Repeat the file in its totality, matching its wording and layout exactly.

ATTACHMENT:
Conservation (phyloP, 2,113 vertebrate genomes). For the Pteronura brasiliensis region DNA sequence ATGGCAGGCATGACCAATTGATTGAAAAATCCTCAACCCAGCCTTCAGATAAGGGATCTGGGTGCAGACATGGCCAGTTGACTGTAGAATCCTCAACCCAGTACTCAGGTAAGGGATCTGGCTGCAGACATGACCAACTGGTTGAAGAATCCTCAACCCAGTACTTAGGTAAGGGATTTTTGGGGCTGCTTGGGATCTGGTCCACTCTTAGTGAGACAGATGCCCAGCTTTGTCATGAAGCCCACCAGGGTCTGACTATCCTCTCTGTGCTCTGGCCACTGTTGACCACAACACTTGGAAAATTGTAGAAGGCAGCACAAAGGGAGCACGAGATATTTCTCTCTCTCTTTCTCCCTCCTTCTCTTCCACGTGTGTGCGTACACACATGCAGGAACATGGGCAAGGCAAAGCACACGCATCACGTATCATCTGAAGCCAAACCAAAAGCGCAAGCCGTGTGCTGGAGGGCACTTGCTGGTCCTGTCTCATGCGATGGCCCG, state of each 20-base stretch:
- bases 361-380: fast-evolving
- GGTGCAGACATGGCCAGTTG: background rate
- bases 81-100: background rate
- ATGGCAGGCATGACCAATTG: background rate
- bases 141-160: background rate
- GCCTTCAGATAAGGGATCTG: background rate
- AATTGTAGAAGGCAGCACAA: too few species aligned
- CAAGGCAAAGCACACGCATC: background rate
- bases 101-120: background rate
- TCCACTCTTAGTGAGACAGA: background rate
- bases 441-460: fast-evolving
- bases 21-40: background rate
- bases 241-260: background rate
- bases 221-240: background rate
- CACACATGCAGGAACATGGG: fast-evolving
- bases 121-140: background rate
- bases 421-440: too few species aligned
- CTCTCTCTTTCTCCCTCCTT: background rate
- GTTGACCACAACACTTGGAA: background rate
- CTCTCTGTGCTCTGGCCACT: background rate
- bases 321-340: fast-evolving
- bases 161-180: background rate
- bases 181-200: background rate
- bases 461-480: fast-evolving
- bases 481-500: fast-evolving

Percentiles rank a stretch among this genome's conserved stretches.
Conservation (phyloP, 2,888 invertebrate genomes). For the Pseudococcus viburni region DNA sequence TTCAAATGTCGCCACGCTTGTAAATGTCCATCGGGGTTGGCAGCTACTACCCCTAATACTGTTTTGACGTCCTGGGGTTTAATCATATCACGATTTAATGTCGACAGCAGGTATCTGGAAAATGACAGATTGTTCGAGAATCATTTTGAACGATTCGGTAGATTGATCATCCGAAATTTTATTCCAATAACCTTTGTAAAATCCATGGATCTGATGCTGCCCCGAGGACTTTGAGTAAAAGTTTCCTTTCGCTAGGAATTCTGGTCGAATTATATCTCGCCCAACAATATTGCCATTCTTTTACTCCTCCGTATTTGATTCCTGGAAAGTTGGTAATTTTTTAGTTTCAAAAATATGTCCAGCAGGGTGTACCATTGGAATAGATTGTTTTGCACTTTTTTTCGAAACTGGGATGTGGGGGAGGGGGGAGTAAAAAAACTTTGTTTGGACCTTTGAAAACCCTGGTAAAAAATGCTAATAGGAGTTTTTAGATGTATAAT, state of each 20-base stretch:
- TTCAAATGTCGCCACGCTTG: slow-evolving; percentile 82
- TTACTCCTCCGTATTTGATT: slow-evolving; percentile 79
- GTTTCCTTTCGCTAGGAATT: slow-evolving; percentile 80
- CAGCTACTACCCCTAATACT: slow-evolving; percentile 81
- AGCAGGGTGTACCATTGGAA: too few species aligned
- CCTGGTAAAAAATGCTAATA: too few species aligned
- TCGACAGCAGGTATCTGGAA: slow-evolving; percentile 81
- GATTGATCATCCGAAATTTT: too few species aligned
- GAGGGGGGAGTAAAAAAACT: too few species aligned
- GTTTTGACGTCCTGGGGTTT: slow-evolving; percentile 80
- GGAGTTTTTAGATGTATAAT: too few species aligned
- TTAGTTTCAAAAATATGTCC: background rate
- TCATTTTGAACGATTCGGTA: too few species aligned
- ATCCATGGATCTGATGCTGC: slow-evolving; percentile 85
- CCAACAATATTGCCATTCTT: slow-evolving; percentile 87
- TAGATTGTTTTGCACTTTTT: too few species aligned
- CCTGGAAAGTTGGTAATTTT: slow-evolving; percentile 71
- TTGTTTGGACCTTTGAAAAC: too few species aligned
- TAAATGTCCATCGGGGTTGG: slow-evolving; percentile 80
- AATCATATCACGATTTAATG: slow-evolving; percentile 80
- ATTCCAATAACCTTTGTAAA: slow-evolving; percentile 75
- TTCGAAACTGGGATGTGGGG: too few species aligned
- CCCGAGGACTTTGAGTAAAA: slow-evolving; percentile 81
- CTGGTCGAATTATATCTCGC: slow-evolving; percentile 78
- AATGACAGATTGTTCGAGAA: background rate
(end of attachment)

Conservation (phyloP, 2,113 vertebrate genomes). For the Pteronura brasiliensis region DNA sequence ATGGCAGGCATGACCAATTGATTGAAAAATCCTCAACCCAGCCTTCAGATAAGGGATCTGGGTGCAGACATGGCCAGTTGACTGTAGAATCCTCAACCCAGTACTCAGGTAAGGGATCTGGCTGCAGACATGACCAACTGGTTGAAGAATCCTCAACCCAGTACTTAGGTAAGGGATTTTTGGGGCTGCTTGGGATCTGGTCCACTCTTAGTGAGACAGATGCCCAGCTTTGTCATGAAGCCCACCAGGGTCTGACTATCCTCTCTGTGCTCTGGCCACTGTTGACCACAACACTTGGAAAATTGTAGAAGGCAGCACAAAGGGAGCACGAGATATTTCTCTCTCTCTTTCTCCCTCCTTCTCTTCCACGTGTGTGCGTACACACATGCAGGAACATGGGCAAGGCAAAGCACACGCATCACGTATCATCTGAAGCCAAACCAAAAGCGCAAGCCGTGTGCTGGAGGGCACTTGCTGGTCCTGTCTCATGCGATGGCCCG, state of each 20-base stretch:
- bases 361-380: fast-evolving
- GGTGCAGACATGGCCAGTTG: background rate
- bases 81-100: background rate
- ATGGCAGGCATGACCAATTG: background rate
- bases 141-160: background rate
- GCCTTCAGATAAGGGATCTG: background rate
- AATTGTAGAAGGCAGCACAA: too few species aligned
- CAAGGCAAAGCACACGCATC: background rate
- bases 101-120: background rate
- TCCACTCTTAGTGAGACAGA: background rate
- bases 441-460: fast-evolving
- bases 21-40: background rate
- bases 241-260: background rate
- bases 221-240: background rate
- CACACATGCAGGAACATGGG: fast-evolving
- bases 121-140: background rate
- bases 421-440: too few species aligned
- CTCTCTCTTTCTCCCTCCTT: background rate
- GTTGACCACAACACTTGGAA: background rate
- CTCTCTGTGCTCTGGCCACT: background rate
- bases 321-340: fast-evolving
- bases 161-180: background rate
- bases 181-200: background rate
- bases 461-480: fast-evolving
- bases 481-500: fast-evolving

Percentiles rank a stretch among this genome's conserved stretches.
Conservation (phyloP, 2,888 invertebrate genomes). For the Pseudococcus viburni region DNA sequence TTCAAATGTCGCCACGCTTGTAAATGTCCATCGGGGTTGGCAGCTACTACCCCTAATACTGTTTTGACGTCCTGGGGTTTAATCATATCACGATTTAATGTCGACAGCAGGTATCTGGAAAATGACAGATTGTTCGAGAATCATTTTGAACGATTCGGTAGATTGATCATCCGAAATTTTATTCCAATAACCTTTGTAAAATCCATGGATCTGATGCTGCCCCGAGGACTTTGAGTAAAAGTTTCCTTTCGCTAGGAATTCTGGTCGAATTATATCTCGCCCAACAATATTGCCATTCTTTTACTCCTCCGTATTTGATTCCTGGAAAGTTGGTAATTTTTTAGTTTCAAAAATATGTCCAGCAGGGTGTACCATTGGAATAGATTGTTTTGCACTTTTTTTCGAAACTGGGATGTGGGGGAGGGGGGAGTAAAAAAACTTTGTTTGGACCTTTGAAAACCCTGGTAAAAAATGCTAATAGGAGTTTTTAGATGTATAAT, state of each 20-base stretch:
- TTCAAATGTCGCCACGCTTG: slow-evolving; percentile 82
- TTACTCCTCCGTATTTGATT: slow-evolving; percentile 79
- GTTTCCTTTCGCTAGGAATT: slow-evolving; percentile 80
- CAGCTACTACCCCTAATACT: slow-evolving; percentile 81
- AGCAGGGTGTACCATTGGAA: too few species aligned
- CCTGGTAAAAAATGCTAATA: too few species aligned
- TCGACAGCAGGTATCTGGAA: slow-evolving; percentile 81
- GATTGATCATCCGAAATTTT: too few species aligned
- GAGGGGGGAGTAAAAAAACT: too few species aligned
- GTTTTGACGTCCTGGGGTTT: slow-evolving; percentile 80
- GGAGTTTTTAGATGTATAAT: too few species aligned
- TTAGTTTCAAAAATATGTCC: background rate
- TCATTTTGAACGATTCGGTA: too few species aligned
- ATCCATGGATCTGATGCTGC: slow-evolving; percentile 85
- CCAACAATATTGCCATTCTT: slow-evolving; percentile 87
- TAGATTGTTTTGCACTTTTT: too few species aligned
- CCTGGAAAGTTGGTAATTTT: slow-evolving; percentile 71
- TTGTTTGGACCTTTGAAAAC: too few species aligned
- TAAATGTCCATCGGGGTTGG: slow-evolving; percentile 80
- AATCATATCACGATTTAATG: slow-evolving; percentile 80
- ATTCCAATAACCTTTGTAAA: slow-evolving; percentile 75
- TTCGAAACTGGGATGTGGGG: too few species aligned
- CCCGAGGACTTTGAGTAAAA: slow-evolving; percentile 81
- CTGGTCGAATTATATCTCGC: slow-evolving; percentile 78
- AATGACAGATTGTTCGAGAA: background rate